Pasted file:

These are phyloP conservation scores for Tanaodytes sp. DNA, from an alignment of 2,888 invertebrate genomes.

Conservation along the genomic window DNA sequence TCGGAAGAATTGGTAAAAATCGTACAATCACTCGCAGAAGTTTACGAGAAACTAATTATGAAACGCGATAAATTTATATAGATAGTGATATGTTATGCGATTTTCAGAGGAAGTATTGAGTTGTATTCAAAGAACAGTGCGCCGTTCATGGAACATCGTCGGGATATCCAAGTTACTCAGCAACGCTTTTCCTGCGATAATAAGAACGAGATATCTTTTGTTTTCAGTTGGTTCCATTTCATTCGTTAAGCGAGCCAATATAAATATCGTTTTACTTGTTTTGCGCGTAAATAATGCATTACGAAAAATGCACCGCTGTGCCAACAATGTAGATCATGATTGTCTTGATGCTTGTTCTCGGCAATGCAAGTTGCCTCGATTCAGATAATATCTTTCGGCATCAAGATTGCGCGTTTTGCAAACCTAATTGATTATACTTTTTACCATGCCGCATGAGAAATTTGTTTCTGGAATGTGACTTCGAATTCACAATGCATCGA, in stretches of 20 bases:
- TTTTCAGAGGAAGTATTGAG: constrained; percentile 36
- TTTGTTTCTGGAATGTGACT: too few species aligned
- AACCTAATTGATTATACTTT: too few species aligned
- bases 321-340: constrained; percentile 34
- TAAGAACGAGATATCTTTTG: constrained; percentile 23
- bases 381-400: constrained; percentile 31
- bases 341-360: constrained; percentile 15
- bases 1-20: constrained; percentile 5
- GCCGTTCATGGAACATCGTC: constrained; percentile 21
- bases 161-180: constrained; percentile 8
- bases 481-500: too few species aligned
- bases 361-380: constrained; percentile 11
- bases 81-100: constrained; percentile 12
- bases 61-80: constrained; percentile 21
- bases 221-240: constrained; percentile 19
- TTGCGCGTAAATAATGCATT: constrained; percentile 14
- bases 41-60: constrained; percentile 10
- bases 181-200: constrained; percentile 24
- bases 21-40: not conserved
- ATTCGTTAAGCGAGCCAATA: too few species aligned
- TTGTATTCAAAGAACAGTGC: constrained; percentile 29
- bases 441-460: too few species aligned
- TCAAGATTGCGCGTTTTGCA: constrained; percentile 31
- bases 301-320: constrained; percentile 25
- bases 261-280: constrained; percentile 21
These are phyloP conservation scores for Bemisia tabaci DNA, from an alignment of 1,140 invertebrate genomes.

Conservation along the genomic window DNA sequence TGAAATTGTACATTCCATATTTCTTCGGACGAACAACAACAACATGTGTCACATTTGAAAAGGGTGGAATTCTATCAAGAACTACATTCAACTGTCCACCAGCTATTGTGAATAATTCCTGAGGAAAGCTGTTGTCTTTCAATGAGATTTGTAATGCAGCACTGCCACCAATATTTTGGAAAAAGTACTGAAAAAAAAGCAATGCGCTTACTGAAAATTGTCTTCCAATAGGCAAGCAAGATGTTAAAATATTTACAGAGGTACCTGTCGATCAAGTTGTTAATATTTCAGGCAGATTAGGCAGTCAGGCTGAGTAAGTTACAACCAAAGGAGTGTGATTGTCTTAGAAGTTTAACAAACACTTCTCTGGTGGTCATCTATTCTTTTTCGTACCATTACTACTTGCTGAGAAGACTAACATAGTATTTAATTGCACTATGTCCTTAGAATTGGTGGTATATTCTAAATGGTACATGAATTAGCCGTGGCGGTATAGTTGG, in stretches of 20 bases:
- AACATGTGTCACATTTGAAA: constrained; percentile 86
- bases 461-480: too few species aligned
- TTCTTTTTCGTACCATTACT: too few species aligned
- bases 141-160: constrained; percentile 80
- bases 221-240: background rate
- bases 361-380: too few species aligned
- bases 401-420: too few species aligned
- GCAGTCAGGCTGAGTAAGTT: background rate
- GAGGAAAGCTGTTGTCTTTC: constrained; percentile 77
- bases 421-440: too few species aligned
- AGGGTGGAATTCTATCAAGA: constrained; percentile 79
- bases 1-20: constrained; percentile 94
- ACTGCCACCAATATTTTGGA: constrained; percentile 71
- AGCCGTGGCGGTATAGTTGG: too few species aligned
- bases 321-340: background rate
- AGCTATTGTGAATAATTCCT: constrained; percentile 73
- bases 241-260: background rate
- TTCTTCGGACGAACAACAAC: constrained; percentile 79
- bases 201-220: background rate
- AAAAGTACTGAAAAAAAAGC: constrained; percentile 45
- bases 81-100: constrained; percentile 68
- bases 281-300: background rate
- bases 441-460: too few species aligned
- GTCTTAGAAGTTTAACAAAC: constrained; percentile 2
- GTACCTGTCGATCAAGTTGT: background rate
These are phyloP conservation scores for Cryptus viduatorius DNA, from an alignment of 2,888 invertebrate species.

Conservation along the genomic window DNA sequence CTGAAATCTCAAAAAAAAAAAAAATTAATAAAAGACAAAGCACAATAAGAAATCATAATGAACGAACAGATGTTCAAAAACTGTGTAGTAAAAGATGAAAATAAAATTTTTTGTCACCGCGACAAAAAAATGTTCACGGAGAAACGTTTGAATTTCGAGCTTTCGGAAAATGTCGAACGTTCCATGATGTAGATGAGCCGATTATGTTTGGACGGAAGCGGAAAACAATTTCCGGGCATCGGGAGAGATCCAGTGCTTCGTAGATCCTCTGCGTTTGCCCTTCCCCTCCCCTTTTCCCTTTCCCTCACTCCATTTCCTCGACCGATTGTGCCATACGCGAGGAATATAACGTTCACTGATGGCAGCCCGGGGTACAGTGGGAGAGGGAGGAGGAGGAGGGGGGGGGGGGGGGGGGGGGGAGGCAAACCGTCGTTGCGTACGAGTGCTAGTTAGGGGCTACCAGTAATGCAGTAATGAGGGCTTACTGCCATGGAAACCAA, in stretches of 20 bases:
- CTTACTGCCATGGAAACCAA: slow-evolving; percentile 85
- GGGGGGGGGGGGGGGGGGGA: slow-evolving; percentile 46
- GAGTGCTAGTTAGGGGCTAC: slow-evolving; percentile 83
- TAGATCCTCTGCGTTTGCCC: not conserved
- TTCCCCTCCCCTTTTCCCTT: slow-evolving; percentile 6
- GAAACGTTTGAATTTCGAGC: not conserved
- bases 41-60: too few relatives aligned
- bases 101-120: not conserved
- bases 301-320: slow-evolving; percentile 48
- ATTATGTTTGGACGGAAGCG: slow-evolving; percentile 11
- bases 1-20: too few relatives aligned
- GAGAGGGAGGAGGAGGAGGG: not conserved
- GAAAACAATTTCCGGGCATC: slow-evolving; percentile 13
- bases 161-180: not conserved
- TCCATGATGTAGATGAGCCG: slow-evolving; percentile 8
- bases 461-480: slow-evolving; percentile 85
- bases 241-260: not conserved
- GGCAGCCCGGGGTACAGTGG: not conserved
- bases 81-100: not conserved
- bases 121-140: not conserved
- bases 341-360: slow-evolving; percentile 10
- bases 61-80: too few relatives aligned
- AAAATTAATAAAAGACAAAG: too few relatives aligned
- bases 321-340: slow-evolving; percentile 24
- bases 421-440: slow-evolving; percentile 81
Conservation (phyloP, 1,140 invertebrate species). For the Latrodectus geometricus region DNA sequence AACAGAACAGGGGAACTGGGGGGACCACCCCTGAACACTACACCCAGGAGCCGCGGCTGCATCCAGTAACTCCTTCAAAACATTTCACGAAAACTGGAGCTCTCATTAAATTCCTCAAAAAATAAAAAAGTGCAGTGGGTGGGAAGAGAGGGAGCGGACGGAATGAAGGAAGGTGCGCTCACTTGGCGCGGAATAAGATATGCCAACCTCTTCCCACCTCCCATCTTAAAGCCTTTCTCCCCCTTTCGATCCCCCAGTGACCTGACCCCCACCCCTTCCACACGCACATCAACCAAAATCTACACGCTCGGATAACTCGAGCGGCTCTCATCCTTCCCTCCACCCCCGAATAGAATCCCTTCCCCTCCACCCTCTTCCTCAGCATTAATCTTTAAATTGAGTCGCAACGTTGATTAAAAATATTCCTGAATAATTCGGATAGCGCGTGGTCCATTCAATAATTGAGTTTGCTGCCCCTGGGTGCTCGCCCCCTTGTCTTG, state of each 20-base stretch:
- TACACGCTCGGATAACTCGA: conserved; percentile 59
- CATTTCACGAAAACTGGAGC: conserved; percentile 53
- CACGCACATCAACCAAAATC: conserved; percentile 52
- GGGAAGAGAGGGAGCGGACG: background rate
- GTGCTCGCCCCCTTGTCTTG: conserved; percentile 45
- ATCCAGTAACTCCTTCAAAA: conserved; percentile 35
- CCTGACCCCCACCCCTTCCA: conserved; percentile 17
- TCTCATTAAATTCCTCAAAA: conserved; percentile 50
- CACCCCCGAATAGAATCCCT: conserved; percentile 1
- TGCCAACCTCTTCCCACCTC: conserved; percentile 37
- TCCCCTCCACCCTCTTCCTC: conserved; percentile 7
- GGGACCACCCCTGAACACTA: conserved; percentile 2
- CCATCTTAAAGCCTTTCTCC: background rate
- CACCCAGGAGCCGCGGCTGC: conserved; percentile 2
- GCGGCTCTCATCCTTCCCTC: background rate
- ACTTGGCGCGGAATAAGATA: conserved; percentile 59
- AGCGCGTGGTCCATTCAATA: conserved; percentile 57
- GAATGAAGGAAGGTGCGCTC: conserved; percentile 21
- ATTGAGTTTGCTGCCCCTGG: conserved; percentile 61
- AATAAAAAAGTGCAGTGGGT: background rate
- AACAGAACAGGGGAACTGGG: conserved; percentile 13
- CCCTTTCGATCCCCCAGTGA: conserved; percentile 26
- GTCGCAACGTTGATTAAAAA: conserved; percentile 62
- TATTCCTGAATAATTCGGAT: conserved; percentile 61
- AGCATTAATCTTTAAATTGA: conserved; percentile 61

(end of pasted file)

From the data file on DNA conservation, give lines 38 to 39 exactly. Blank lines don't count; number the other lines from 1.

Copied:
- GAGGAAAGCTGTTGTCTTTC: constrained; percentile 77
- bases 421-440: too few species aligned